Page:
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  GRIN Taxonomy for Plants
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Taxon: Prunus subcordata Benth.

Genus: Prunus subgenus: Prunus section: Prunocerasus
Family: Rosaceae subfamily: Amygdaloideae tribe: Amygdaleae
Nomen number: 30123
Place of publication: Pl. hartw. 308. 1849
Comment: valid publication verified from original literature
Name verified on: 20-May-2011 by ARS Systematic Botanists. Last updated: 20-May-2011
Species priority site is: Natl. Germplasm Repository - Davis (DAV).
Accessions: 12 in National Plant Germplasm System.

Common names:


Economic importance:

  • Environmental: ornamental   (fide Weinberger 1975)
  • Human food: fruit   (fide Weinberger 1975; Food Feed Crops US)
  • Gene sources: drought resistance for plum   (fide Temp Fruit Cr Breed 340. 2008)
  • Gene sources: graft stock relative for plum   (fide Acta Hort 290:264. 1991)
  • Gene sources: secondary genetic relative of Japanese plum   (based on affinities to Prunus salicina fide Mol Phylogenet Evol 76:41, 43. 2014)
  • Gene sources: secondary genetic relative of myrobalan plum   (based on affinities to Prunus cerasifera fide Mol Phylogenet Evol 76:41, 43. 2014)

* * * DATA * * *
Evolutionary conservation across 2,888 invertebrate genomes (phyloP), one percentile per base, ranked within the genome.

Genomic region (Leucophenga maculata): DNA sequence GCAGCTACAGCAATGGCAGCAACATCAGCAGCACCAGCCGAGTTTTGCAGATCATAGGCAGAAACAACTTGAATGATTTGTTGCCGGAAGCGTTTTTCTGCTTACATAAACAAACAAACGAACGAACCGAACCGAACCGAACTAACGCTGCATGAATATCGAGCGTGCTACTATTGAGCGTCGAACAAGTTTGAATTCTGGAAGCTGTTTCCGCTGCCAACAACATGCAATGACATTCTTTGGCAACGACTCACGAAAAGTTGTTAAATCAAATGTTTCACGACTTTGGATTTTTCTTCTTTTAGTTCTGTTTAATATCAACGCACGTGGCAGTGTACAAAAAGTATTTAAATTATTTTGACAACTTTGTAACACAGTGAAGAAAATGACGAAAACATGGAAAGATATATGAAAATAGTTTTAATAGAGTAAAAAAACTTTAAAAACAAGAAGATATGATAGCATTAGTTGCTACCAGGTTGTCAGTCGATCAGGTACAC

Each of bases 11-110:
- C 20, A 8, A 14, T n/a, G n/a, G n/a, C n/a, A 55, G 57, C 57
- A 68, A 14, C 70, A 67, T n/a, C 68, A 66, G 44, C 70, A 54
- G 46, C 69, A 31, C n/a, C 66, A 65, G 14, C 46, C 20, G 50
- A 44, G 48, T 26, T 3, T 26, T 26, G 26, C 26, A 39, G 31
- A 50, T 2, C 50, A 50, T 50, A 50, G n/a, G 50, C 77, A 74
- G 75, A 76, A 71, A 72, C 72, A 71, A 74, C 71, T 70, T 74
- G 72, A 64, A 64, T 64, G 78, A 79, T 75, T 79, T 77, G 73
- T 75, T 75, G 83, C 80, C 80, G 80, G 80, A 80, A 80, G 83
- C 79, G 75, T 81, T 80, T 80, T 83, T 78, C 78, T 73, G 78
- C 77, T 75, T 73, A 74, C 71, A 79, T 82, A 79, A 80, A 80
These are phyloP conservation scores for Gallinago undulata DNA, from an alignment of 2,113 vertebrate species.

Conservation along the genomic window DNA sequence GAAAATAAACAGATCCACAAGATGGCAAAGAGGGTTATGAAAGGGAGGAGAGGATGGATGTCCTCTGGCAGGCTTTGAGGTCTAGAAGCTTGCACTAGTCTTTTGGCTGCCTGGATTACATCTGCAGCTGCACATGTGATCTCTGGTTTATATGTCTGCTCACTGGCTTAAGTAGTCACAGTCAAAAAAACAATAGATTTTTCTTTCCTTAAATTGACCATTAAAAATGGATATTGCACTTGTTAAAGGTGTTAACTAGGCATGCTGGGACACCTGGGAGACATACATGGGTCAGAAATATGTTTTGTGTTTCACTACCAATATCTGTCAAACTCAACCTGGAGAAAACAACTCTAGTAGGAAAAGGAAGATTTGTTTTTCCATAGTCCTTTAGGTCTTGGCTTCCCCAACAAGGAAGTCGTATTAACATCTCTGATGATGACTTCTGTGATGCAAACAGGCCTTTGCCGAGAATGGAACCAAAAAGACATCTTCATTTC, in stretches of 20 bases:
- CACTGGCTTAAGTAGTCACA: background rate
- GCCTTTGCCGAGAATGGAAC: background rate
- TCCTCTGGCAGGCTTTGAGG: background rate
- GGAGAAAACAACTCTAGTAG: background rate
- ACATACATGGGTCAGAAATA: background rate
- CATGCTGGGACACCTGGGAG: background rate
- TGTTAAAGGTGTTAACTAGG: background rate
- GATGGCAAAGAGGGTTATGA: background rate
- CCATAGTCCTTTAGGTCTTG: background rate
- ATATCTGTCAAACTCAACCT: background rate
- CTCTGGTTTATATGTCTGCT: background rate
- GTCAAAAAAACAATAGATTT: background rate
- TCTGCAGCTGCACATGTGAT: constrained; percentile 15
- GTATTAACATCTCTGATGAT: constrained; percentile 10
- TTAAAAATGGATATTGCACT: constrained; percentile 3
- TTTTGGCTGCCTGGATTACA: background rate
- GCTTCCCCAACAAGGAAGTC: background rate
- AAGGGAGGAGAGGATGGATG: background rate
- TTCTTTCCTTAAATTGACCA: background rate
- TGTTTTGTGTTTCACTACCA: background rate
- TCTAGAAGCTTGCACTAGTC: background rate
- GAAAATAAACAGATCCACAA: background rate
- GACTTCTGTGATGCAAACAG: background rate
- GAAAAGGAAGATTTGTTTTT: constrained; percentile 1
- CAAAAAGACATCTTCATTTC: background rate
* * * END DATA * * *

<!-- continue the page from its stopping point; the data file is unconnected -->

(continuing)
• Gene sources: tertiary genetic relative of apricot   (based on affinities to Prunus armeniaca fide Mol Phylogenet Evol 76:39, 43. 2010)
  • Gene sources: tertiary genetic relative of plum   (based on hybrids with Prunus domestica fide Acta Hort 290:264. 1991)

Distributional range:

      Native: (links to other web resources are provided for some distributions)
  • also cultivated


  • Beckman, T. G. & W. R. Okie. 1994. Native North American plum species potential for variety and rootstock development. Acta Hort. 359:41–48. [this study tested Prunus subcordata].
  • Bortiri, E. et al. 2001. Phylogeny and systematics of Prunus (Rosaceae) as determined by sequence analysis of ITS and the chloroplast trnL-trnF spacer DNA. Syst. Bot. 26:797–807. [this study found that the nuclear marker did not resolved Prunus subcordata as a member of the American Prunocerasus, while combined data including chloroplast DNA resolved closer to P. glandulosa and the rest of the American section].
  • Bortiri, E. et al. 2006. Phylogenetic analysis of morphology in Prunus reveals extensive homoplasy. Pl. Syst. Evol. 259:53–71.
  • Chin, S.-W. et al. 2014. Diversification of almonds, peaches, plums and cherries - Molecular systematics and biogeographic history of Prunus (Rosaceae). Molec. Phylogenet. Evol. 76:34–48.
  • Hanelt, P., ed. 2001. Mansfeld's encyclopedia of agricultural and horticultural crops. Volumes 1-6. 1:513–514.
  • Hickman, J. C., ed. 1993. The Jepson manual: higher plants of California.
  • Hitchcock, C. L. et al. 1955–1969. Vascular plants of the Pacific Northwest.
  • Huxley, A., ed. 1992. The new Royal Horticultural Society dictionary of gardening.
  • IPGRI. New World Fruits Database (on-line resource).
  • Liberty Hyde Bailey Hortorium. 1976. Hortus third.